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An older dog with their owner

Early Intervention and Treatment Aids Your Pet’s Arthritic Condition

An older dog in leaves

Arthritis is one of the most common degenerative disorders that affects cats and dogs as they age.

Daily activities and lifestyle factors are usually the leading cause of osteoarthritis. Thankfully, with the appropriate veterinary care, we can help pets live longer and healthier lives. At Animal Hospital of West Woodstock, we encourage early medical intervention to slow the progression of arthritic conditions. We now have a myriad of treatments for each stage of the arthritic process to help reduce pain, improve mobility, and keep your furry friend active and engaged with you for much longer!

Arthritis Changes Your Pet’s Behavior

An arthritis condition can significantly impact your pet’s behavior and create limitations in the way your furry friend socializes or engages in usual activities. You may notice that your dog has trouble walking up the stairs or has lost interest in jumping into the car with the family. Arthritic pets often become lethargic and have poor energy levels.

Just like dogs, cats tend to lose interest in climbing toward high places when inflammation of the joints has limited their mobility. They are also less motivated to self-groom. When you notice significant behavioral changes in your pet, you should schedule a veterinary visit. "They’re just slowing down because they are getting old" is a sentiment we have heard countless times and probably sounds familiar to you. The truth is a lot of the slow down and decreased activity is caused by arthritis.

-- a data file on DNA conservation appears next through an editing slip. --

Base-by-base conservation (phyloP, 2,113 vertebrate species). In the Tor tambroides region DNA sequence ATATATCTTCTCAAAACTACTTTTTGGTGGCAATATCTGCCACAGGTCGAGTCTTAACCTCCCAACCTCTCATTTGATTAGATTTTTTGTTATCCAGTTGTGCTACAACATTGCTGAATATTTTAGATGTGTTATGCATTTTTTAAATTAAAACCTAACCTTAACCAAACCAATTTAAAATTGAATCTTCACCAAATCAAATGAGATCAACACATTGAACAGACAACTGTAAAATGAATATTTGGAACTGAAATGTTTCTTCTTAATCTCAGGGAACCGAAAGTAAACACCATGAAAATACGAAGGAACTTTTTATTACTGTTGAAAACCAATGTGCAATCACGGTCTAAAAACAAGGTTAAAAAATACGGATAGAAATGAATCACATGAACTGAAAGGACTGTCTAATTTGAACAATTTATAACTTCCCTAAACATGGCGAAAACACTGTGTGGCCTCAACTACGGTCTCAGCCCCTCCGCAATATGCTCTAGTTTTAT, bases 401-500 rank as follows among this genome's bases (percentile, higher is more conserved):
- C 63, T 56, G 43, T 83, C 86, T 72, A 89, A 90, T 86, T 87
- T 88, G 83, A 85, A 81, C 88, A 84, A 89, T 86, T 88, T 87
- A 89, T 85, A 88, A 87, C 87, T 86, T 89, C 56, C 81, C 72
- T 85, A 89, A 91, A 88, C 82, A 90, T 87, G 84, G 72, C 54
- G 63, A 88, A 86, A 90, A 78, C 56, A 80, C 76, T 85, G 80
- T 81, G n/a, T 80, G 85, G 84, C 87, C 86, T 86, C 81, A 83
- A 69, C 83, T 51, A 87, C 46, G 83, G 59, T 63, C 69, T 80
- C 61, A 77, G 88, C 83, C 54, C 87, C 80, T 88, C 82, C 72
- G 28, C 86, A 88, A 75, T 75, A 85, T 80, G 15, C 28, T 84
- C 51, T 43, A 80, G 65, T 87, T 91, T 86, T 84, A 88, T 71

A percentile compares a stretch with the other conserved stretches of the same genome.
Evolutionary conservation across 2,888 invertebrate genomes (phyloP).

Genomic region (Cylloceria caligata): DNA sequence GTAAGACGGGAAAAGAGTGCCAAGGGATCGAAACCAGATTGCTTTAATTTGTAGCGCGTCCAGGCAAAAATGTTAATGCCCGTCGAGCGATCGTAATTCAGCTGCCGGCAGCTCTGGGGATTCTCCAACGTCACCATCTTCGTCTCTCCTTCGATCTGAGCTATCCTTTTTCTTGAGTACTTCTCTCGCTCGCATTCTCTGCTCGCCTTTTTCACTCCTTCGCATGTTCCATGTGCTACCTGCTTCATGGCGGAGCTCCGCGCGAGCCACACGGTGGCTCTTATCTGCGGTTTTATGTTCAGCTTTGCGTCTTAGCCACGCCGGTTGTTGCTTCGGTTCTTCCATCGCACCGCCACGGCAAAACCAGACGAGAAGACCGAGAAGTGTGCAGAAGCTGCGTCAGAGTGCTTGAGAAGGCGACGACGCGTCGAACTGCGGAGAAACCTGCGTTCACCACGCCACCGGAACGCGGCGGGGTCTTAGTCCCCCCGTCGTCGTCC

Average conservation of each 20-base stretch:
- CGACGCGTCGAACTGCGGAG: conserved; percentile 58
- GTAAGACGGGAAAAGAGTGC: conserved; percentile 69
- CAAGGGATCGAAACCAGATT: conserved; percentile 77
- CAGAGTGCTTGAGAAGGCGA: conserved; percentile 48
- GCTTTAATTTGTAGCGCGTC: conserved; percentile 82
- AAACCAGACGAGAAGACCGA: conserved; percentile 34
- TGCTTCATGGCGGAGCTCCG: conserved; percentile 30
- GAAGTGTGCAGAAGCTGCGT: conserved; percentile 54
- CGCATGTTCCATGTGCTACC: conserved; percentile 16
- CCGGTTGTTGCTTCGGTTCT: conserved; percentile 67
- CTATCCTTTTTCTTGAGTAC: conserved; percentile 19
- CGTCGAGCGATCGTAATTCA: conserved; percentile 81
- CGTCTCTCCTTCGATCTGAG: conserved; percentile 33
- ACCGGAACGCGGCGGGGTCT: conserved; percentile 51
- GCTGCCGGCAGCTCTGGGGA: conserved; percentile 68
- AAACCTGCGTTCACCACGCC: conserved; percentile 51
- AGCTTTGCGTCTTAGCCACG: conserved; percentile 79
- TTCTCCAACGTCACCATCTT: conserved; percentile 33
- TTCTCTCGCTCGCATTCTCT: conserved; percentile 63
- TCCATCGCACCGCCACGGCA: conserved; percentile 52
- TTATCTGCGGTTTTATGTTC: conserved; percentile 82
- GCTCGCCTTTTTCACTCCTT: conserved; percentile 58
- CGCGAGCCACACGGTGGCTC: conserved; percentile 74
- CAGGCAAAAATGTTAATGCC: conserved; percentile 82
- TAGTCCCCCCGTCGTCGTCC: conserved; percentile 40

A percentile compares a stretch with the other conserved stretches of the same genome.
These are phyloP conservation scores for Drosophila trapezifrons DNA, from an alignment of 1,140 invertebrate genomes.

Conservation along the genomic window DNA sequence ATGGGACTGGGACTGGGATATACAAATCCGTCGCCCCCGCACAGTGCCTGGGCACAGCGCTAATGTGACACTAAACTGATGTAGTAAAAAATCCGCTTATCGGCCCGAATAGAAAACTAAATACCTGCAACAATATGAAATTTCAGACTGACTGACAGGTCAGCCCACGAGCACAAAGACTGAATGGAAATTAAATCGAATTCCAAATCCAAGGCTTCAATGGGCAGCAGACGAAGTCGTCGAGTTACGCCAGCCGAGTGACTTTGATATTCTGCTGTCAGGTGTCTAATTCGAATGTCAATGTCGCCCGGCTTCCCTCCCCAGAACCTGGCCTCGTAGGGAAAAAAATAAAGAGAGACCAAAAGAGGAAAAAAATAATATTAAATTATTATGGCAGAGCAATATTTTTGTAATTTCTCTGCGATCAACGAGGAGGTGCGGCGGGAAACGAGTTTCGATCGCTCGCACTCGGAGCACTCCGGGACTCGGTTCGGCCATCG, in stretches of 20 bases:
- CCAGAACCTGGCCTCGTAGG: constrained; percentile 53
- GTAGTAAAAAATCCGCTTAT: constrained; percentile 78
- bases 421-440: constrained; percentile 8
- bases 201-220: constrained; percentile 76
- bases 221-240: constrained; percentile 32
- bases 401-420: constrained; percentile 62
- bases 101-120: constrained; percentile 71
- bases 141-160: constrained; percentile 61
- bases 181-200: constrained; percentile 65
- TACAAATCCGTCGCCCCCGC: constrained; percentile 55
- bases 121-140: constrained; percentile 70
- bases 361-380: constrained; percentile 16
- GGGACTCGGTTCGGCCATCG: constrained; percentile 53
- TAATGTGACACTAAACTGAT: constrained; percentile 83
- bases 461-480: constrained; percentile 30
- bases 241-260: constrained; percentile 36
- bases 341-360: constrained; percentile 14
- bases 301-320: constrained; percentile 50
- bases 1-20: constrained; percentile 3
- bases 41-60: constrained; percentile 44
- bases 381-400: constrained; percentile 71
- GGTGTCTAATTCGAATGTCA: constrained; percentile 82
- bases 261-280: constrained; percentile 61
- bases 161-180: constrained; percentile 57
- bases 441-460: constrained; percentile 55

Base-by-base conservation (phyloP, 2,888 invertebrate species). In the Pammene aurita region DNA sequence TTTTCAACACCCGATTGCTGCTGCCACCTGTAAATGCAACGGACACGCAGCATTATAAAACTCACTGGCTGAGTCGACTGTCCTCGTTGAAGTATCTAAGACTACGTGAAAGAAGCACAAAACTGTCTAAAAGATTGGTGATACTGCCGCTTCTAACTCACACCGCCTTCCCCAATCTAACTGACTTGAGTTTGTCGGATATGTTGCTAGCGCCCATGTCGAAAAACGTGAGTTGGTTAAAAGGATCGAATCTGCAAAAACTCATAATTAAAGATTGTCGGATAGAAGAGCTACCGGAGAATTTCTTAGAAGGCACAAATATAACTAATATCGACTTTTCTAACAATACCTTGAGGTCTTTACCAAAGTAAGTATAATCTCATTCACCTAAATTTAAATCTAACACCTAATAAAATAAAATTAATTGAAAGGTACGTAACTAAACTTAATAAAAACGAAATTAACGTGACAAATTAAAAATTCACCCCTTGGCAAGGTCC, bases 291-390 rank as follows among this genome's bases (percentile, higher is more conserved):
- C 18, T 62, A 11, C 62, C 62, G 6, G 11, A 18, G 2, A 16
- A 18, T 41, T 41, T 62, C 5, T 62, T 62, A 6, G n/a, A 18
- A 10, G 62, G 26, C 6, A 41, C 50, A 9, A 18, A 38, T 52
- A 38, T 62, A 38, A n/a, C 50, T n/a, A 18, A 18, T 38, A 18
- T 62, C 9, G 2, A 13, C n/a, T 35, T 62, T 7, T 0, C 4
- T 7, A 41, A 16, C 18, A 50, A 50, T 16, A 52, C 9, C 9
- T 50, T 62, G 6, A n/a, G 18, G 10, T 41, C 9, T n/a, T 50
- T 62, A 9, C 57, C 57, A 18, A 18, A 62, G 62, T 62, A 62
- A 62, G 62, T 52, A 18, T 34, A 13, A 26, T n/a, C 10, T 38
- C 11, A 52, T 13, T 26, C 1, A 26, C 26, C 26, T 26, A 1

The sooner we can find the root of the problem, the sooner we can find a solution.

A corgi being massaged

When Should Pet Parents Seek Treatment

Osteoarthritis wears out the cartilage in your pet’s joints. When this occurs, the bone rubs together and creates pain and mobility issues. The best approach a pet owner can take is to seek immediate veterinary attention as soon as you observe changes in your pet’s behavior.

Your vet will conduct a thorough physical examination and suggest lab work and other diagnostic testing to see if arthritis (or another issue) are responsible for the changes. Once we have an official diagnosis, we will discuss the type of lifestyle changes and nutrition that may be necessary to increase your pet’s quality of life, and prescribe appropriate treatments to decrease inflammation, restore healthy cartilage and joint fluid, and decrease pain based on how severely your pet is affected.

Regular veterinary care and consistent observation of your pet’s behavior can help ensure your pet receives treatment when it is needed. Call us today at (770) 924-8847 or schedule an appointment here.